The recent curtailment of the rights of Palestinian prisoners was presented by Israel as leverage designed to secure the release of Gilad Schalit. But Schalit has been released, while the sanctions remain.
This past summer, somewhere around the fifth anniversary of Gilad Schalit’s capture, and several months before his release, Prime Minister Benjamin Netanyahu and the Israel Prison Service launched a new policy restricting the rights of Palestinian political prisoners (commonly known as “security prisoners”).
The new restrictions, on top of existing discrimination between criminal and political prisoners, included an increased use in the solitary confinement of prominent leaders; a ban on Arabic newspapers, books and television; a halt on the transfer of funds from family members to prisoners, necessary for many basic food products, cigarettes and more; and discontinuing academic studies of the prisoners in Israel’s Open University, which enables distance learning.
These steps were portrayed as acts of leverage against Hamas – pressure for the release of Schalit – and were the cause of a three-week-long hunger strike undertaken by more than 100 prisoners. The strike ended upon the release of Schalit, in exchange for several hundred Palestinian prisoners, as the rest of the prisoners hoped that the deal would also lead to the cancelation of the new sanctions.
Yet it wasn’t long before they realized that the new restrictions were there to stay. In response to a series of appeals to District Courts and the Supreme Court, filed in the last two months by prisoners and human rights NGOs against the banning of academic studies, the IPS has repeatedly declared that it has no intention of changing its new policy.
In one of these appeals, attorney Abeer Baker, representing a prisoner who had hoped to complete his BA studies in prison, claims that the IPS decision to ban studies solely from political prisoners should be considered an illegal form of cruel and unusual collective punishment. Baker says that out of 270 prisoners taking university courses, some 210 are Palestinian political prisoners (this out of a general prison population of around 19,000, more than 5,000 of whom are political prisoners). “Studying… is not only meant to put the prisoners’ time behind bars to better use, but is also helpful in changing their behavior, lowering violence, bettering their self esteem, and strengthening their connection to the outside world,” Baker writes.
Precedent demonstrates that “an individual’s basic rights ‘survive’ even from behind bars,” write the lawyers of the Association for Civil Rights in Israel, in yet another appeal. “Except for the prisoner’s freedom of movement, which is stripped of him, all other rights remain equal to those of any other person.” The ACRI lawyers add that the restriction on the education of Palestinian political prisoners must be canceled, as it constitutes discrimination between them and Jewish political prisoners: “IPS defines prisoners’ conditions in accordance with their ethno-national background. Need we say more to explain what is wrong with this policy?”
“We find that this fact speaks for itself”
The IPS response to these appeals, filed through the Attorney General’s office, offers a glimpse into a whole different philosophy on the function of punishment, in which a prisoner has no human rights at all, except for those defined in local and international laws. The IPS can only consider Palestinian political prisoners in this fashion, justifying treating them differently from “regular” prisoners.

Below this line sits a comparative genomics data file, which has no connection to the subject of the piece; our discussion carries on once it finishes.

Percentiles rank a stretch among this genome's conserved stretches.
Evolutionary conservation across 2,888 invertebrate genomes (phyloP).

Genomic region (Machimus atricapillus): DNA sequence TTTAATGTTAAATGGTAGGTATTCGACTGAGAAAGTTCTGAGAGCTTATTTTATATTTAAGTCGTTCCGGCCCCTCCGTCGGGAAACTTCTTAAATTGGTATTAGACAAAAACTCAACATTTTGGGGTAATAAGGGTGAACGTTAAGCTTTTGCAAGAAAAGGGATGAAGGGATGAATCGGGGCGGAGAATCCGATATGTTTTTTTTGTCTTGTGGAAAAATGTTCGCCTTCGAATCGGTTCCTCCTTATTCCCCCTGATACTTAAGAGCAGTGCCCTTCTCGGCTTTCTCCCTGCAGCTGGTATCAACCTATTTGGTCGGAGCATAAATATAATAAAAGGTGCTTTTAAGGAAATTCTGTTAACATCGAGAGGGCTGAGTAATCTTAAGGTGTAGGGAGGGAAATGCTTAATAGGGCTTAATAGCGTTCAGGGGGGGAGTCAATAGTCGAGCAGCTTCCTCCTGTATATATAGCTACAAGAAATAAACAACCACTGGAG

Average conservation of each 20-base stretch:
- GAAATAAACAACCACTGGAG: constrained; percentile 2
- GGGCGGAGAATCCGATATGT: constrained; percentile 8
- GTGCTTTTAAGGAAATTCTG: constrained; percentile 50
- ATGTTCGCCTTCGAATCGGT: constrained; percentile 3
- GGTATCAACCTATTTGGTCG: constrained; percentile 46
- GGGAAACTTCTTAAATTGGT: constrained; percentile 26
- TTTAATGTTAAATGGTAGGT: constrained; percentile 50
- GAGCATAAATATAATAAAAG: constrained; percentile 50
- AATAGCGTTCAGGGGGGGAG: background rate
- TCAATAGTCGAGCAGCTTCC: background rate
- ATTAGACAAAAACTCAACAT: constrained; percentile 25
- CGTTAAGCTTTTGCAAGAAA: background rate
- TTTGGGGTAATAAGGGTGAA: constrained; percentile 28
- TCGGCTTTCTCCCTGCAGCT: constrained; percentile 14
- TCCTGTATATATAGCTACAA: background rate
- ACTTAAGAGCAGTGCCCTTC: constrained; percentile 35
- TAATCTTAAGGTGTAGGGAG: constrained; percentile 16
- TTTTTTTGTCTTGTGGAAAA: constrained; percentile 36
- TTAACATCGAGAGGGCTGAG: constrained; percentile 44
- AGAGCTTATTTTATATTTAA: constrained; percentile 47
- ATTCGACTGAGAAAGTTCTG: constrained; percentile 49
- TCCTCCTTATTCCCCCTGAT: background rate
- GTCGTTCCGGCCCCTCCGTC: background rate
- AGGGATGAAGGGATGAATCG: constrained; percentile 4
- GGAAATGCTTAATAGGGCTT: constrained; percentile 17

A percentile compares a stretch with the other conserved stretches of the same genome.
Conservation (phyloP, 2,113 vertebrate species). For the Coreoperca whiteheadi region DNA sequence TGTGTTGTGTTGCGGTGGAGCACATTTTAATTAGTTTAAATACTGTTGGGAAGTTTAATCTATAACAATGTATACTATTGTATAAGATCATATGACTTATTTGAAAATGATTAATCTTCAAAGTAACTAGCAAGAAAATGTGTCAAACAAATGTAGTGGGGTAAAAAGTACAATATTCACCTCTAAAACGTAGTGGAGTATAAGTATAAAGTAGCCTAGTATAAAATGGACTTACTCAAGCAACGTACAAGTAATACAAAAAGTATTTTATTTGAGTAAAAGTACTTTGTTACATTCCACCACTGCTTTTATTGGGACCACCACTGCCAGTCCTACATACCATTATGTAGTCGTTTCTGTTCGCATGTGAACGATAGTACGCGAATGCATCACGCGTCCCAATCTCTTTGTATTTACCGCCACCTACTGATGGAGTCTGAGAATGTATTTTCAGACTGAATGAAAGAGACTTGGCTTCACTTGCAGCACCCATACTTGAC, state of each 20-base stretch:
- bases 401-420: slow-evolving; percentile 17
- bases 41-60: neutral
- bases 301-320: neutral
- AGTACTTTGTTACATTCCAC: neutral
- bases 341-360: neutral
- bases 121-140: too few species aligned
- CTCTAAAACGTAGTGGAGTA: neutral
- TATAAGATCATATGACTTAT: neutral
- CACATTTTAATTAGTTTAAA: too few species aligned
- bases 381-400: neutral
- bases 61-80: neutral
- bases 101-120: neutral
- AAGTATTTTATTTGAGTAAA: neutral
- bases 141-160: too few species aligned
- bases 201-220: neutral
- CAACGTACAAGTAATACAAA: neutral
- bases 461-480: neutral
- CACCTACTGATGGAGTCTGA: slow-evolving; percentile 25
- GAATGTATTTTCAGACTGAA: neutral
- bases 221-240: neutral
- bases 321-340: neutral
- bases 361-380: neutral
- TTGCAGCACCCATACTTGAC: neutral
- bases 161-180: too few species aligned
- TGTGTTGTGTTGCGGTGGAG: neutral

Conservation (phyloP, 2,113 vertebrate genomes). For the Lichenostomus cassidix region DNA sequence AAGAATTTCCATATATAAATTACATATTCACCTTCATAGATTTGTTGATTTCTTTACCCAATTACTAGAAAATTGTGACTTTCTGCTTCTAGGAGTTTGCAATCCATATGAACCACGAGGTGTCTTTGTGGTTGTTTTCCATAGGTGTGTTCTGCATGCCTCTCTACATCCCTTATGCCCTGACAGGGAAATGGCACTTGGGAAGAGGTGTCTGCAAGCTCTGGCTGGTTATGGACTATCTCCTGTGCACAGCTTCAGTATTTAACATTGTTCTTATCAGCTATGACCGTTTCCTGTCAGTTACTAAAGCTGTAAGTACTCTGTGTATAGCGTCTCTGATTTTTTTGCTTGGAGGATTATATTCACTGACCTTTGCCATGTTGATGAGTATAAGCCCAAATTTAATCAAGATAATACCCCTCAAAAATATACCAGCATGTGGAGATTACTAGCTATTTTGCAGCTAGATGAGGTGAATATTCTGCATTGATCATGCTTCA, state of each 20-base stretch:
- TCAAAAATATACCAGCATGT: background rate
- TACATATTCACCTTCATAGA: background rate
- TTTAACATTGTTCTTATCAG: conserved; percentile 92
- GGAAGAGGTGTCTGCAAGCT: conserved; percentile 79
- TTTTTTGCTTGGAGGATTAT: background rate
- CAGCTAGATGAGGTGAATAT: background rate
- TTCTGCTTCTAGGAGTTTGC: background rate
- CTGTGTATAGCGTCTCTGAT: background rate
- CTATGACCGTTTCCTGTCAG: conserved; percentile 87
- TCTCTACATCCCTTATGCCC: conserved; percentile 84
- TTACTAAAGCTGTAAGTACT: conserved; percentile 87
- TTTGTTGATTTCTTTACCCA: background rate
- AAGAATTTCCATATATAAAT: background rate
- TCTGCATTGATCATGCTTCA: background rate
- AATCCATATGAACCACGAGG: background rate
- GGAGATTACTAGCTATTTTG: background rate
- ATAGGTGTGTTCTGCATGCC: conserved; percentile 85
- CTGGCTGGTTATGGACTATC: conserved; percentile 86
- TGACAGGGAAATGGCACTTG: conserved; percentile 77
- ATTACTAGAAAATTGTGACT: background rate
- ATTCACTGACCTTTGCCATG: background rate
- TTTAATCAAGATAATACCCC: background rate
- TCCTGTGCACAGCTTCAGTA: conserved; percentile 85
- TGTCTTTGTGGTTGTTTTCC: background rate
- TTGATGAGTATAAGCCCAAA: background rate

“Security prisoners differ in essence from criminal, insofar as they act under the guidance of terrorist organizations, even within prison,” says the state to the court. “The state is obliged to give these prisoners all the basic rights given to other prisoners – but it is in no way obliged to offer them the privileges which it gives others.” And education, says the state, is no basic right, but rather a privilege.
Between its more principled arguments, one article in the state’s response is particularly odd: “We note that a review of the list of the most ‘popular’ courses amongst security prisoners reveals that one of these, undertaken by many prisoners, was ‘Genocide.’ We find that this fact speaks for itself.”
In reading this article, one cannot avoid asking what the Attorney General is trying to say in reporting this “important” fact so dramatically. Is it to say that the IPS suspects that the Israeli Open University is giving a course on how to commit genocide, which is what the Palestinians want to do to us? Is this, perhaps, the only argument in a 14-page legal document that tries to say that banning studies is actually a security measure? Surely the state knows, or can easily check, that this is a course that promotes the value of human life, and warns of the dangers and atrocities of war. Surely if there was any real danger in this course, the IPS could have just banned it, as it does with chemistry, computer science and others.
But this is exactly where the text speaks for itself. This short paragraph captures the absurdity of the rest of the text, in saying, “We know there is no justification for this – but we’ll pretend that there is,” or in other words, “We can do whatever we want, as we have the power, and they are the enemy.” This is the basic absurdity or impossibility inherent in the military court system, and in holding political prisoners in Israeli jails. It shows how the system cannot possibly treat human beings as such, with rights equal to their counterparts, and falls time and time again to see them as nothing more than “the enemy.” And it has nothing to do with genocide, and nothing to do with Gilad Schalit – it’s all about the occupation.
This piece originally appeared on MySay.